Residents question board over potential Tilton chief firingBy DAN SEUFERT
Union Leader Correspondent
December 19. 2012 9:32PM
TILTON - A group of residents of the Tilton-Northfield Fire Department fire district confronted the district's fire commission late Tuesday afternoon with complaints about the potential firing of Fire Chief Brad Ober over a residency requirement.
Ober, the former fire chief in Ashland, was hired by the district in 2010 with the understanding that he would move to the district by Jan. 2, 2013, said Pat Consentino, the chair of the Tilton Board of Selectmen.
But Ober has not moved from his home in Ashland, and his status as chief after Jan. 2 has come into question.
Commissioner Pat Clark has said the commission could grant Ober an extension or fire him, but said the fire commissioners have been advised not to talk about the issue because it involves personnel.
Ober, who was at the commission meeting, has said he will not comment on the situation.
Consentino said Ober has been trying to move to the district, but hasn't been able to sell his home in Ashland, which has been on the market for many months, she said.
She said the fire commissioners have not formally defined the boundaries of the fire district, and said Ober's commute on Interstate-93 each day is short.
She asked the commissioners if they realize that letting Ober go would cost the towns thousands of dollars in costs to find a new chief and would cost the fire department in morale.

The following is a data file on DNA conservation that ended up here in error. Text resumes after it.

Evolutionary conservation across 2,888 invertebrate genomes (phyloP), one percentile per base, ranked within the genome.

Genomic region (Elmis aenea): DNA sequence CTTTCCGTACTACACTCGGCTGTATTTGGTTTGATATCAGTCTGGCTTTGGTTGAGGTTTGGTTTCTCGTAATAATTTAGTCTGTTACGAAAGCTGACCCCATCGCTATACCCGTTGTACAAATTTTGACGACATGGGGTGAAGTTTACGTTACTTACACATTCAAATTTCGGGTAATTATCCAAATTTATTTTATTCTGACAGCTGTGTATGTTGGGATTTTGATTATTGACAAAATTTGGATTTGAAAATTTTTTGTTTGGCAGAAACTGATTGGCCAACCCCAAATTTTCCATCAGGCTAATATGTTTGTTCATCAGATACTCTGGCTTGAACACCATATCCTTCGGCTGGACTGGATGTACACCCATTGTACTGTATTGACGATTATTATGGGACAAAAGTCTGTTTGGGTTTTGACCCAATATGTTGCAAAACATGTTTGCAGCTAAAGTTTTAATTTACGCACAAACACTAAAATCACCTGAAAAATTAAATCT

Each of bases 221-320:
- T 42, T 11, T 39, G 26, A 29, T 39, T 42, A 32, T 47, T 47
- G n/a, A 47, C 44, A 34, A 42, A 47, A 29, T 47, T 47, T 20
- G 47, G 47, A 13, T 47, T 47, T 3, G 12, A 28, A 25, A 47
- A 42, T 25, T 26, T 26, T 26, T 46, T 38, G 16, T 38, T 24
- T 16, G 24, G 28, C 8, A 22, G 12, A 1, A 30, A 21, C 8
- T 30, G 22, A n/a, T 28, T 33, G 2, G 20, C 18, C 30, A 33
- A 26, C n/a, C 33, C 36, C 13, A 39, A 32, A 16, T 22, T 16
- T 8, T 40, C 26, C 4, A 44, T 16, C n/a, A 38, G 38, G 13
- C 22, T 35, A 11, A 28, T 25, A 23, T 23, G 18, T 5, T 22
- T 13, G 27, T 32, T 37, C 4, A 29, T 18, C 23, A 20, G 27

Ober has done a great job, she said, and is appreciated by the people he serves.
"He was at the top of the list when we hired him, there have been no qualms about his performance, he has been tremendous in the area of public service," Consentino said.
She said the commissioners' refusal to speak publicly about the issue is "despicable."
"You are hiding behind the personnel rules," she said. "Are you doing anything about the possibility of not having a chief?"
Clark said the board would have time to deal with any repercussions of its decision in January.
Cynthia Reinartz, Tilton's town clerk and tax collector, also spoke in support of Ober.
"Sure, a conditional letter was signed (regarding residency), but we have invested a lot of money in him and I can't see losing a wonderful chief over this."
Resident Eric Pyra agreed.
"You'll be wasting my taxpayer dollars if you lose this chief. What's it going to cost to replace him?" Pyra asked.
Gretchen Wilder, a resident, disagreed.
"If I took a job as a truck driver and I signed a document requiring residency, and I didn't move, I'd be fired," she said.